• getting a bond in probate

Steps to Getting a Bond in Probate  

When a person passes away, and leaves behind a will, the estate’s executor will need to probate the will. The administration of the will ensures the decedent’s debts are paid prior to beneficiaries receiving their inheritance. The fiduciary duties of the executor may require getting a bond in probate.

When a will is admitted into probate, the judge may require a bond to be posted. When a bond is required in probate, it serves as an insurance policy for associated parties of the decedent in the event the estate’s executor breaches a fiduciary duty while administering the estate. Often the will writer has included a clause in their will that eliminates the need of getting a bond in probate. However in some situations, even if the will indicates getting a bond in probate is unnecessary, the court may require a bond. Read on to learn more about getting a bond in probate.

“A People’s Choice made getting a bond in probate so easy. They provided me with a contact person and the application was easy.” S. James
“I am very pleased with the probate services I received from A People’s Choice. I saved thousands of dollars as compared to a lawyer!” S. James

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How Does a Probate Bond Work?

In the event the estate’s executor breaches a fiduciary duty, the beneficiary can pull the bond and obtain compensation for damages. The executor will have to reimburse the bond company up to the amount of damages expended.

Jill is appointed to be the executor of Bill’s estate. Bill’s estate consists of several luxury condos and $10 million in stocks and bonds. Mark is the sole beneficiary of Bill’s estate. Jill obtained a probate bond from Hugo & Co. During the probate administration, Jill failed to timely pay the property tax owed on Bill’s condos. The County of Los Angeles commenced foreclosure proceedings against Bill’s condos. Jill’s lack of action constitutes a breach of fiduciary duty. Jill failed to exercise ordinary care and diligence when managing Bill’s home for Mark’s behalf. Mark filed a motion to have Hugo & Co award him damages for Jill’s breach. The bond company awarded damages to Mark and will seek reimbursement from Jill.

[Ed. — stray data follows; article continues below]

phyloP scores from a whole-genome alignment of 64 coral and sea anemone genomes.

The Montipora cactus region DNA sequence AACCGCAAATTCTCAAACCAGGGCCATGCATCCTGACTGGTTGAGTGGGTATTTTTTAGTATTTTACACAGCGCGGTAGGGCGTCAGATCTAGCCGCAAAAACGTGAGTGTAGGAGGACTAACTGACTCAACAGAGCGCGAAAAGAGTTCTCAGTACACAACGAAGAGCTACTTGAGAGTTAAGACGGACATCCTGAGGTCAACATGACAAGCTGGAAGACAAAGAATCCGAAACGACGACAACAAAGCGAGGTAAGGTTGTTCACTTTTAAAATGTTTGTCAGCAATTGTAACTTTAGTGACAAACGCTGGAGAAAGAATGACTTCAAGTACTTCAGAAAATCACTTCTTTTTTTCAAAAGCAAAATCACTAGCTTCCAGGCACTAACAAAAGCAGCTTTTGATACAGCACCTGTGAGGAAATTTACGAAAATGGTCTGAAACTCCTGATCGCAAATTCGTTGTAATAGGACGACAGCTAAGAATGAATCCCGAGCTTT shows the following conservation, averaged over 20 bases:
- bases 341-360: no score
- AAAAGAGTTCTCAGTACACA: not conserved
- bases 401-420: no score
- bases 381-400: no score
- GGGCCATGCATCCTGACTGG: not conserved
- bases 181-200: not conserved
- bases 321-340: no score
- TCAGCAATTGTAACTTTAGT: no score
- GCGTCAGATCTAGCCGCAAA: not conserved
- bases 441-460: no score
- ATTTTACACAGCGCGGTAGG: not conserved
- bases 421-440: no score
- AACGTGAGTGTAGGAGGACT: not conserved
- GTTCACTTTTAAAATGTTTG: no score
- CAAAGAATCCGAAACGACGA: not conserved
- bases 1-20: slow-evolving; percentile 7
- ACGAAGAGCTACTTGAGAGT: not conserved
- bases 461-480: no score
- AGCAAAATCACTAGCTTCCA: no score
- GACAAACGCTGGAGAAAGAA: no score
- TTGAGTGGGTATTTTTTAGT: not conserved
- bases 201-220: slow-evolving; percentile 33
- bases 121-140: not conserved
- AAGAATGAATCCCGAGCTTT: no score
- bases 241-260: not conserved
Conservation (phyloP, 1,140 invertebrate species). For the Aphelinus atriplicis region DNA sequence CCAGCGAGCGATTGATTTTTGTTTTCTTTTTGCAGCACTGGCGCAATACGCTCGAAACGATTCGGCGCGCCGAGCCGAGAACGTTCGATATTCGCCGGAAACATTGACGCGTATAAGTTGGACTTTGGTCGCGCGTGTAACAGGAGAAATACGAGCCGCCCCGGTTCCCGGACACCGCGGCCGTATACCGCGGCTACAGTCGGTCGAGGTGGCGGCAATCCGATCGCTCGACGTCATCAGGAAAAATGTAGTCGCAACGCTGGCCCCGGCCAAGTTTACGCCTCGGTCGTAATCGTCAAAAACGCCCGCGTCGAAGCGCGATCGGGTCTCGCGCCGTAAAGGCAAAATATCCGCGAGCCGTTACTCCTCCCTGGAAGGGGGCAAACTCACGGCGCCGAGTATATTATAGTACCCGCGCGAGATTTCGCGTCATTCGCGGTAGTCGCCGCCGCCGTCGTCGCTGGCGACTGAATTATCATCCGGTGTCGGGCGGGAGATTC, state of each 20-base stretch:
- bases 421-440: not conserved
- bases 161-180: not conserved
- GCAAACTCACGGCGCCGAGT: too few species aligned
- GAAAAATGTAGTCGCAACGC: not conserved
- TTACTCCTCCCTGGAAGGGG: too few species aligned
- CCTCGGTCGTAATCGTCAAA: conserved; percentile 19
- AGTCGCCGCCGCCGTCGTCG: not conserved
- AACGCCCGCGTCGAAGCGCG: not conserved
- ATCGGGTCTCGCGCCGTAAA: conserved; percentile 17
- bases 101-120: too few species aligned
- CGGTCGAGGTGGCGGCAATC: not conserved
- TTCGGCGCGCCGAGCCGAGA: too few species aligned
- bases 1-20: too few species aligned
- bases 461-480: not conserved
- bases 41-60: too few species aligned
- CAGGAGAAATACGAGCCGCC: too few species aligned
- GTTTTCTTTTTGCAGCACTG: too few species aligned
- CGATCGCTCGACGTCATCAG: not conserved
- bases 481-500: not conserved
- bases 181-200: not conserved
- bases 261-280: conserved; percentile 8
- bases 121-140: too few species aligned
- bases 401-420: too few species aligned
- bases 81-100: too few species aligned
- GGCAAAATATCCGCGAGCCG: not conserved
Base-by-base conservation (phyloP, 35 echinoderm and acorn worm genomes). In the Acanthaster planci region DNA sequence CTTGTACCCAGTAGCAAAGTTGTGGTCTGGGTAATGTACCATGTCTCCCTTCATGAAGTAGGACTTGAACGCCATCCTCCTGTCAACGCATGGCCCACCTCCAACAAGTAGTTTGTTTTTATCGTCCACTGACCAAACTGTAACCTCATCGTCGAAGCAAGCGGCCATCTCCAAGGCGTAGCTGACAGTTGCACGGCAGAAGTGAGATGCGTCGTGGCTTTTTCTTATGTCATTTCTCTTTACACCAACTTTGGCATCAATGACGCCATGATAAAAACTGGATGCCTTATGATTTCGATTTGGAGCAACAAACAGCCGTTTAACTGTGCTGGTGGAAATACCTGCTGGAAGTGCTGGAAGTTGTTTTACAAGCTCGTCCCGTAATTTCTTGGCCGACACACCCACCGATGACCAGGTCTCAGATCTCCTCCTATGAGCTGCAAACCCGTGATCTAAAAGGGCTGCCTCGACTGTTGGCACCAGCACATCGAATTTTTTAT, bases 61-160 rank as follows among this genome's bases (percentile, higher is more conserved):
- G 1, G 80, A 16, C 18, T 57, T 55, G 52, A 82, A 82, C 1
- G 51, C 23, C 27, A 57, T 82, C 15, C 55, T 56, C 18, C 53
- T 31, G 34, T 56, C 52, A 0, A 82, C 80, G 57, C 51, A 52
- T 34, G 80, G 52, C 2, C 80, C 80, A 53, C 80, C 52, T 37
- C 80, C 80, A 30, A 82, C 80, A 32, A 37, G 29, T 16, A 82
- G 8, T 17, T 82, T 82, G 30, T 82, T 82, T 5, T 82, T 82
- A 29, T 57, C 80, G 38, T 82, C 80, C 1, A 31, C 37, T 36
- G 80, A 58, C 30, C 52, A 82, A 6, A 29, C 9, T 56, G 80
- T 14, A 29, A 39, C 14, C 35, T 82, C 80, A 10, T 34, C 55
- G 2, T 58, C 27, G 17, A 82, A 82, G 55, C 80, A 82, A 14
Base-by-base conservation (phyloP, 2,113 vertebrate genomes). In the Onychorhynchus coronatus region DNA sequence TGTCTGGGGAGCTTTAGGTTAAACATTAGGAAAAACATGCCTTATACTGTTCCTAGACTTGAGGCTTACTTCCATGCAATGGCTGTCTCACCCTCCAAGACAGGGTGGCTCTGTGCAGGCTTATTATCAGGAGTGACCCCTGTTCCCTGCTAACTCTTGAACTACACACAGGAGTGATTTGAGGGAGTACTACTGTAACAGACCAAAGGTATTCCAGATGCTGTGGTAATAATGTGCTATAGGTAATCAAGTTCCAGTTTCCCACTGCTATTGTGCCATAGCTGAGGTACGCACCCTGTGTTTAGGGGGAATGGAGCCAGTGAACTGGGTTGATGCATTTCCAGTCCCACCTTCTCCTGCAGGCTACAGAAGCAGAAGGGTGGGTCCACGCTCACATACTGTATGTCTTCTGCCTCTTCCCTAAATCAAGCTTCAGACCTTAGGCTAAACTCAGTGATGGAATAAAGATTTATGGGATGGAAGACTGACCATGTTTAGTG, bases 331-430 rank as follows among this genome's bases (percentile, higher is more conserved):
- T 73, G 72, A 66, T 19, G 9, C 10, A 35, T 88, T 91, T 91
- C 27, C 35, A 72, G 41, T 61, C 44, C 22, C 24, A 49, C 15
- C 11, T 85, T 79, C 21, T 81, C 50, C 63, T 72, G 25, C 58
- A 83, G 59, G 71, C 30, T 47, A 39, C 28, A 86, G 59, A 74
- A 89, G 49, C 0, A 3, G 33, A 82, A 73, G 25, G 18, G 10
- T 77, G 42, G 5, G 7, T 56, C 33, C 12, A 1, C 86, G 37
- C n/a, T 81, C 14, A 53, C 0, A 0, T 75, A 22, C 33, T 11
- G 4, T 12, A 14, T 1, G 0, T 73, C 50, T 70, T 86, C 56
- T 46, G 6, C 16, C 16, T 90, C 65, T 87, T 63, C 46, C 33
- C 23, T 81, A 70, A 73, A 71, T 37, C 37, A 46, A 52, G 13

A California probate bond is required of all personal representatives to protect interested parties. Interested parties include beneficiaries and creditors. A bond is not required under the following conditions:

(a) A bond is not required in either of the following cases:

(1) The will waives the requirement of a bond.

(2) All beneficiaries waive in writing the requirement of a bond and the written waivers are attached to the petition for appointment of a personal representative. This paragraph does not apply if the will requires a bond or if the executor or estate administrator resides outside California.

 (b) Notwithstanding the waiver of a bond by a will or by all the beneficiaries, on petition of any interested person or on its own motion, the court may for good cause require that a bond be given, either before or after issuance of letters.

How Much Does Getting a Bond in Probate Cost?

Getting a bond in probate can, but does no have to be, costly. The price of the bond depends on the value and nature of the estate. Bond qualification depends on the executor’s net worth and creditworthiness. A bond waiver can be submitted to the court.

The Steps to Get a Probate Bond

In order to get a bond, you must first contact a local surety company to apply for a probate bond. The executor will have to file an application with a bond company. The surety company will conduct a credit check of the executor. The cost of the bond is proportionate to the executor’s creditworthiness and the amount of the bond.

Contact A People’s Choice for more information on getting a bond in probate. We can refer you to surety companies to obtain a bond in order to administer a will.

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By |2018-01-18T15:46:41+00:00August 23rd, 2016|Probate|0 Comments

About the Author:

Sandra M. McCarthy, founder of A People’s Choice Inc., has worked exclusively in the legal field since 1976. She served as the 2004-2005 President of CALDA (California Association of Legal Document Assistants). She obtained a Paralegal Certificate from the University of California, Santa Barbara. During her career in the legal field, she has worked as a freelance paralegal, law office manager and paralegal studies teacher, and has co-authored numerous legal publications and written hundreds of self-help legal articles. As a registered Legal Document Assistant, Sandy is dedicated to providing affordable, low-cost, self-help document preparation services for California consumers in all 58 counties.

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